Equity Shares: Definition, Features, Types, Merits and Demerits
Purchasing company stocks or equity is a popular investment strategy among individuals due to the considerable amount of returns it promises to offer. When an investor purchases equity shares, he/she/they becomes a fractional owner of the company. Investing in common stocks ususally bestows upon the investor the right to vote in the annual general meetings of the firm and participate in its decision-making activities.
Equity shares are primarily distributed to retail and institutional investors as a medium to mobilise capital for the expansion of the issuer’s business. Business organisations source the majority of their capital after getting listed on stock exchanges through this mechanism.
Let us understand how equity shares work, their types, benefits and risks.
What Are Equity Shares?
Equity shares represent ownership and act as long-term financing options for organisations looking to raise capital. Investors become fractional owners of the companies which they invest in on account of this. Additionally, these member shareholders possess voting rights, share profits and claim assets in the organisation.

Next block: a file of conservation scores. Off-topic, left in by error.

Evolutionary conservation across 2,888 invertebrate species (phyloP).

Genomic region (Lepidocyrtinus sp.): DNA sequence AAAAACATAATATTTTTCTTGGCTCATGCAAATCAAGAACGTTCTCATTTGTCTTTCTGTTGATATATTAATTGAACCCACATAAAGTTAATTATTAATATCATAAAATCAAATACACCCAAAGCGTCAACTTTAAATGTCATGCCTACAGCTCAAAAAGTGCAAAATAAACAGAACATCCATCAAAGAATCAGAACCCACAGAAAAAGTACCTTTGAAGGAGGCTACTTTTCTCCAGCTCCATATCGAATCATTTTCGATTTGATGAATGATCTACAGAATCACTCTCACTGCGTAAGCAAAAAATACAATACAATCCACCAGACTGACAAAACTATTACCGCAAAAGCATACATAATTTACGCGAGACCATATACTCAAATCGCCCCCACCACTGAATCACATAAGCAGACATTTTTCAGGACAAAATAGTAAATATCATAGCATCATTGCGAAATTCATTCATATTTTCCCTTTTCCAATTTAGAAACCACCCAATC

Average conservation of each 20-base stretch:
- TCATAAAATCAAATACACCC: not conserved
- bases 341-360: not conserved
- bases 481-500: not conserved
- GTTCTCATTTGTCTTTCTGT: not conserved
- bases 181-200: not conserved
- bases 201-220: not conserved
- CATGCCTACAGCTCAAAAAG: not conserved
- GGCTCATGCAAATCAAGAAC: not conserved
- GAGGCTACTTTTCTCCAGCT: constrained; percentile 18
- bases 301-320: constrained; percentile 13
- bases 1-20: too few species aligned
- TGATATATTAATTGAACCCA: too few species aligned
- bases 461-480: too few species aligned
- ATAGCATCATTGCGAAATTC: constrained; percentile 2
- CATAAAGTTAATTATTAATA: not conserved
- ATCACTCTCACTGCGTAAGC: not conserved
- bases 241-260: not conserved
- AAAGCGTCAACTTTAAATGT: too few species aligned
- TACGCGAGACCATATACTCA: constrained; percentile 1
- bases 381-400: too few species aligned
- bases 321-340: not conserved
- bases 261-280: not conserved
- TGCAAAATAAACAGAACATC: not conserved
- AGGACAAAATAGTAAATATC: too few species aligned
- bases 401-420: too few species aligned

Equity shares are also known as ordinary shares, common shares or common stock, as they offer an investment opportunity to the general public. They are non-redeemable in nature, and an investor can only redeem them when the company gets closed. The value of equity shares can be expressed in various terms such as par value, book value, face value and so on.
What Are the Features of Equity Shares or Equity Share Capital?
The primary features of equity shares or equity share capital are as follows:
- Permanent in nature: Equity shares issued by a company are non-redeemable and permanent in nature. They can be redeemed only when the company decides to close its business.
- Potentially higher returns: Although equity shares are volatile and possess high-risk factors, the returns they offer can be very high. If an investor has the potential to accommodate more significant risks, he/she can earn a massive corpus from equity investment. This outcome is however conditional on how the issuer mobilised funds and generated profit.